So what do we need from education? What is it not providing? What do we think education is doing well? What could we do (dramatically) better? 

Suppose level 3 is the acceptable minimum. Suppose further that when we add young immigrants to our school system they succeed well enough. Then that suggests that the bulk of the 17% not reaching level 3 is adult, including adult immigrant. In which case we need to provide attractive incentives to move those people into education. Our first target here is dramatically better English, but that is only a constituent part of achieving level 3. We must, I think, pay for this resource, but equally we need to demand that more of the population achieve that standard. So I'm thinking this should be free to learn but seen as valuable; not judged worthless just because it is cost-less. Exploration of equivalents is needed, too, along with some much better and well explained measures of what sorts of education succeed. I don't mean teaching to the test, I mean teaching in ways that work for the targeted audience. I wonder if we care very much what the other four GCSEs are for level 3 and what the acceptable substitutes might be. I make an oft repeated call for proven competence in numeracy, not mathematics (statistics not trigonometry, and so on; practical, usable content).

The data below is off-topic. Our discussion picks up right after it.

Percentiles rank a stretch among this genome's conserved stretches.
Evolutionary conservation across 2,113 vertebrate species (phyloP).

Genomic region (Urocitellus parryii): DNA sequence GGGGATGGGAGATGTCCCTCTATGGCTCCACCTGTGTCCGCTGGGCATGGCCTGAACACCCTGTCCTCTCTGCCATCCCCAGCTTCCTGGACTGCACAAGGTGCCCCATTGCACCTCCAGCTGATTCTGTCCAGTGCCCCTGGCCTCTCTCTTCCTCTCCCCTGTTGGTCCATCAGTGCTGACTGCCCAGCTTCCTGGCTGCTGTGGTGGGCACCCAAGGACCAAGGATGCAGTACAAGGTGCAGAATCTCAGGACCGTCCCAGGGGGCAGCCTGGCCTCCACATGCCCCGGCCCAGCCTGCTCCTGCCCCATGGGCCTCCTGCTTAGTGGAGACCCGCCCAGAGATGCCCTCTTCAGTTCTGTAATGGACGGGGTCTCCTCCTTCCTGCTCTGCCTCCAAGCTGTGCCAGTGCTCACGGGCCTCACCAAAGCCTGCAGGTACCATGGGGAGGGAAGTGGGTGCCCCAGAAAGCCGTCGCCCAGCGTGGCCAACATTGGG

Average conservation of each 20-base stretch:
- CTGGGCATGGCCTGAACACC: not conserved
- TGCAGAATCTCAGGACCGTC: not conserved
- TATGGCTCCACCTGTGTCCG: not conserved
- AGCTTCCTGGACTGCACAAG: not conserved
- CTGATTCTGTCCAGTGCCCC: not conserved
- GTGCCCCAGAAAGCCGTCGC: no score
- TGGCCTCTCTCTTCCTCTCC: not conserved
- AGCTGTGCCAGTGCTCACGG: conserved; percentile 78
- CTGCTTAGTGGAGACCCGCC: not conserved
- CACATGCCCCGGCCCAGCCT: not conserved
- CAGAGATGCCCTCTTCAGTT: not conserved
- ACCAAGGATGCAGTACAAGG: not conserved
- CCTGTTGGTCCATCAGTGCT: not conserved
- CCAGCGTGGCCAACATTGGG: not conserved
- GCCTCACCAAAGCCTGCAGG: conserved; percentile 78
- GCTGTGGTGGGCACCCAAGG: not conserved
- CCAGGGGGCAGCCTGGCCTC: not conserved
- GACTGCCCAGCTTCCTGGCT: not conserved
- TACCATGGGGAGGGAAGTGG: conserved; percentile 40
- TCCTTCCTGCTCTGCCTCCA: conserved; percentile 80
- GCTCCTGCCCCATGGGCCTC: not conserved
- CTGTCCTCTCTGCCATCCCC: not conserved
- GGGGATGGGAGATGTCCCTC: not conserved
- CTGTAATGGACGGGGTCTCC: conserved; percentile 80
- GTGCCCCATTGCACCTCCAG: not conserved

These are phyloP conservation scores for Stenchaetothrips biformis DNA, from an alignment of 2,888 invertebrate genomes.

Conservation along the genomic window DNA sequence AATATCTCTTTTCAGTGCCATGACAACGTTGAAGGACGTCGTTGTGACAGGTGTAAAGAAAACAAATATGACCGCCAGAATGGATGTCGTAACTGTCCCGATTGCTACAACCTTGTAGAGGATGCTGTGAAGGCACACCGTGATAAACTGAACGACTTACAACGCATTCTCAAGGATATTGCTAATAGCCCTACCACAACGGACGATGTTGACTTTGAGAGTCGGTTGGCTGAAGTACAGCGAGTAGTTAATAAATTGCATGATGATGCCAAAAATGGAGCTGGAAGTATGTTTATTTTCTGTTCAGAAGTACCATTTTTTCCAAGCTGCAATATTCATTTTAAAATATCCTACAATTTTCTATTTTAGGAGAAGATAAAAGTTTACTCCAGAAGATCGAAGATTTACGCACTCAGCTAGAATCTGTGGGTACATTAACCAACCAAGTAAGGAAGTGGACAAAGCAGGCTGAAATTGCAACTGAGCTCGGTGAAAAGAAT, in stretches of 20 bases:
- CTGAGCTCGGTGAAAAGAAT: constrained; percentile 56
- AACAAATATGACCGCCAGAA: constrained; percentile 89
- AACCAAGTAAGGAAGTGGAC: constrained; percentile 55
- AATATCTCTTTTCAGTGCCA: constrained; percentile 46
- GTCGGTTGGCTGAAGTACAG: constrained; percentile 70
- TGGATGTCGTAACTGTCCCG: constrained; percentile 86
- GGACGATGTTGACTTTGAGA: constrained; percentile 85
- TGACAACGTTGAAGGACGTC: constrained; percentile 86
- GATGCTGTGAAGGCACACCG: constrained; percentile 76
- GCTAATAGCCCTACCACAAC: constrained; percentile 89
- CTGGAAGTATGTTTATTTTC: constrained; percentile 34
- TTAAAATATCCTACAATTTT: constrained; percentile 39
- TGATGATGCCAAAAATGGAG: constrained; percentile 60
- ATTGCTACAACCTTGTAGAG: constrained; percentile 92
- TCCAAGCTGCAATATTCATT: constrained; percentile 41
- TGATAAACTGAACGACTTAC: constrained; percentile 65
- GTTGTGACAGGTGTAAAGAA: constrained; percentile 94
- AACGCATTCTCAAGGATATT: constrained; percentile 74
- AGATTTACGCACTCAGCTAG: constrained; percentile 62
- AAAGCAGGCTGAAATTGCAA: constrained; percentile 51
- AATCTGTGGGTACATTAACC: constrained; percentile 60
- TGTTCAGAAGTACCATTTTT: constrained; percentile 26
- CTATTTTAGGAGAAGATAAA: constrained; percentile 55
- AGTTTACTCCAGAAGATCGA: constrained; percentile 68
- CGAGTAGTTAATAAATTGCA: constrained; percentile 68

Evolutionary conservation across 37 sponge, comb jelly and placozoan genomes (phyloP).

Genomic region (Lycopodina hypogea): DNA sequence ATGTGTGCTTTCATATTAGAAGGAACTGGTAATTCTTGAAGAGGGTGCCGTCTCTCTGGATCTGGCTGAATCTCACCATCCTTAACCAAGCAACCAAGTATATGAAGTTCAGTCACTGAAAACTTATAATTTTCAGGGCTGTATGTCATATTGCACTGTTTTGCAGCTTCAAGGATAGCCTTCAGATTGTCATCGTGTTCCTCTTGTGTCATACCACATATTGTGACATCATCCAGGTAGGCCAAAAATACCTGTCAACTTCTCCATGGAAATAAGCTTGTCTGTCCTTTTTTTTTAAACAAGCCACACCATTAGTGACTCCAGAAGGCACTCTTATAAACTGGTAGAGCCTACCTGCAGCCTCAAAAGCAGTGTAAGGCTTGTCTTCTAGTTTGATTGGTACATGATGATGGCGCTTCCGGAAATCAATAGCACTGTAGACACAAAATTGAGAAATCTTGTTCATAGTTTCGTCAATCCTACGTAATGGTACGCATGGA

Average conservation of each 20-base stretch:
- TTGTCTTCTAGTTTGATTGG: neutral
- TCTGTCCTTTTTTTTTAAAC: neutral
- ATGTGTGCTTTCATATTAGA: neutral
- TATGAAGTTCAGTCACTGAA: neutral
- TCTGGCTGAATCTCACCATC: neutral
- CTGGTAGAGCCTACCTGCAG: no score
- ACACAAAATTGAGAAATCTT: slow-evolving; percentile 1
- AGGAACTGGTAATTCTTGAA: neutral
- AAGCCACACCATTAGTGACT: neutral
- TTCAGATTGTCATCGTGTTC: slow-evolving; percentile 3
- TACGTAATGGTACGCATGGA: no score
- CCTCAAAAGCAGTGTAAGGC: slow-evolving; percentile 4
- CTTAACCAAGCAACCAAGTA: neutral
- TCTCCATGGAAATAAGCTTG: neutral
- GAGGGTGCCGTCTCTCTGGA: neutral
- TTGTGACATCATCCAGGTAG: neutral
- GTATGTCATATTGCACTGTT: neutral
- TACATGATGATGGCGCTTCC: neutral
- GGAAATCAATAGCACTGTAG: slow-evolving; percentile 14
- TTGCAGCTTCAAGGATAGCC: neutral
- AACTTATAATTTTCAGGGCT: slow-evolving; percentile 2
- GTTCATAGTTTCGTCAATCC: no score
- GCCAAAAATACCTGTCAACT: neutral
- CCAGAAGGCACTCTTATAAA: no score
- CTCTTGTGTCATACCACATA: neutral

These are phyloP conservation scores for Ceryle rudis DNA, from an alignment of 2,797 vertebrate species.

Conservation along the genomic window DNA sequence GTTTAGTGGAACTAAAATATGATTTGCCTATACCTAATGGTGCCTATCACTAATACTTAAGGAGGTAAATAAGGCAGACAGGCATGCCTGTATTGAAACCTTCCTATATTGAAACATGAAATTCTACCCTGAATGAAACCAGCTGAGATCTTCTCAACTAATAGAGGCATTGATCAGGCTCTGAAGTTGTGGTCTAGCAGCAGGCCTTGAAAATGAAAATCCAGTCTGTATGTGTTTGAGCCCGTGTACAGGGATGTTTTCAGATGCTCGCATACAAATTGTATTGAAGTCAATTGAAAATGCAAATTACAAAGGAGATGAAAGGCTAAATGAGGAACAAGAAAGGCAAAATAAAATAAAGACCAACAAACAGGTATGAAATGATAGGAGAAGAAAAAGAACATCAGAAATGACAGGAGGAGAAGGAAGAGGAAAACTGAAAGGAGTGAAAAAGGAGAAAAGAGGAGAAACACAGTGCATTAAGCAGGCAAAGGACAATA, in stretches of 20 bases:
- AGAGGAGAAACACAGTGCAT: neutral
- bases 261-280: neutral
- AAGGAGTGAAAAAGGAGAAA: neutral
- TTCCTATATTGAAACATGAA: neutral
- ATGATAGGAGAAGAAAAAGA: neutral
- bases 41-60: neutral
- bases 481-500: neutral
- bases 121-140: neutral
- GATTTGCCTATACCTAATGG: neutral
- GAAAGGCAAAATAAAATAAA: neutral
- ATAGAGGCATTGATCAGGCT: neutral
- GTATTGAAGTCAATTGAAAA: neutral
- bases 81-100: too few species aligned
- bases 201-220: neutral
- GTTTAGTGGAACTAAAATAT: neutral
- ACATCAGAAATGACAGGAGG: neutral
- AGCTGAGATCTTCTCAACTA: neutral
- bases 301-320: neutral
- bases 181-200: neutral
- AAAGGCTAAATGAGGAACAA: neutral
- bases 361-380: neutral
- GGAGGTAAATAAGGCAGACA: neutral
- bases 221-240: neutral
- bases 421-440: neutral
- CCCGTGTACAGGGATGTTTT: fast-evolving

As for level 4, A-level and its equivalents, I do not think it acceptable that we lose a further 20% of the population in that gap, such that more than a third of the population has less proven education than whatever is equivalent to A-level, AS-level and the International Baccalaureate. When we demand that people stay in education to 18, we really should be producing more in terms of result.  ⁶ 

Further hunting for content produced very little but frustration. I should be able to think up some dramatic improvements, just as I should be able to find damn good suggestions elsewhere.